6. The School on Heart’s Content Road, by Carolyn Chute (Atlantic Monthly Press). This novel—which follows a 15-year-old dropout and his six-year-old cohort—captures the complexities of a contemporary rural militia with eccentricity and raconteurish pluck, proving in the process that a story about gun-toting Mainers can actually be charming. (Buy now)

7. The Ghost Soldiers, by James Tate (Ecco). Ideal for subway riders or seekers of a quick fix, these dialogue-driven poems find friends, neighbors and random strangers bickering about God, struck by paranoia and wondering why their houses have been torn down. The odd discussions start simply but weave their way to moments of surprising power, as Tate squeezes a droll essence out of his characters’ crankiness. (Buy now)

8. The Monster of Florence, by Douglas Preston and Mario Spezi (Grand Central). Thriller scribe Preston and reporter Spezi join forces to write about a series of unsolved murders in Italy, and wind up with an exquisite nonfiction page-turner—one that finds the authors sucked into an increasingly complicated vortex of horror. (Buy now)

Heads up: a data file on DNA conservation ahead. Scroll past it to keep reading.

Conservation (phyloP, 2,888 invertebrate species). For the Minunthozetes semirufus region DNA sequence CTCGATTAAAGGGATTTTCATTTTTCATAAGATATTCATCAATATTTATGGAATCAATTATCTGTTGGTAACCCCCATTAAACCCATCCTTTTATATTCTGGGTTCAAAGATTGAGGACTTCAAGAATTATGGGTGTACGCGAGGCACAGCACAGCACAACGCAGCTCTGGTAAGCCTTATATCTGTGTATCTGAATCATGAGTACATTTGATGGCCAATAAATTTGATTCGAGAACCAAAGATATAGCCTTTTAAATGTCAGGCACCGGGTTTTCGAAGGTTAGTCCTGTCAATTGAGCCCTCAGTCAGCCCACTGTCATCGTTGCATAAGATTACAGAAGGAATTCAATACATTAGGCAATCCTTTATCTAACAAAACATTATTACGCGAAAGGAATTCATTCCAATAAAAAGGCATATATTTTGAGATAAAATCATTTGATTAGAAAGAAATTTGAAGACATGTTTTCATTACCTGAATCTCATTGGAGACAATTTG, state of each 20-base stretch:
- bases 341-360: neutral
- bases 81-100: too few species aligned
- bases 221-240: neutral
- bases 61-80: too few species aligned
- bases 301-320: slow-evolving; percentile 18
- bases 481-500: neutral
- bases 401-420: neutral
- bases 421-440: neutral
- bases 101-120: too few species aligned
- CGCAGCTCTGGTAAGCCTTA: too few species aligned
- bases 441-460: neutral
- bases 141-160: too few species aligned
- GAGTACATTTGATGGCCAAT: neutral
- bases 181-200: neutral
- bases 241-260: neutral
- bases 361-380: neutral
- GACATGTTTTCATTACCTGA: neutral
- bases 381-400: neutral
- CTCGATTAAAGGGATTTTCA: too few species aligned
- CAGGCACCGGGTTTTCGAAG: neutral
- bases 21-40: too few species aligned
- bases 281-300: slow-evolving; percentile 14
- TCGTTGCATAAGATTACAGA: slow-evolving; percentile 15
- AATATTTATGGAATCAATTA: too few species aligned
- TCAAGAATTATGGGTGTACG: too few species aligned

9. We Disappear, by Scott Heim (HarperPerennial). Truth and fiction bleed into one another in the Mysterious Skin author’s latest novel, an expertly modulated psychodrama in which a young meth addict named Scott travels to Kansas to care for his ailing mother, who is investigating her own childhood kidnapping—and quite possibly losing her mind. (Buy now)

10. How the Dead Dream, by Lydia Millet (Counterpoint). A money-worshipping guy with no soul falls in love, loses his composure, becomes a friend of rare animals: It’s a belief-challenging setup, but the premise is a fit for this beautiful writer’s most ambitious novel yet, a captivating balancing act between full-bodied satire and bighearted insight. (Buy now)

Drew Toal, Books assistant editor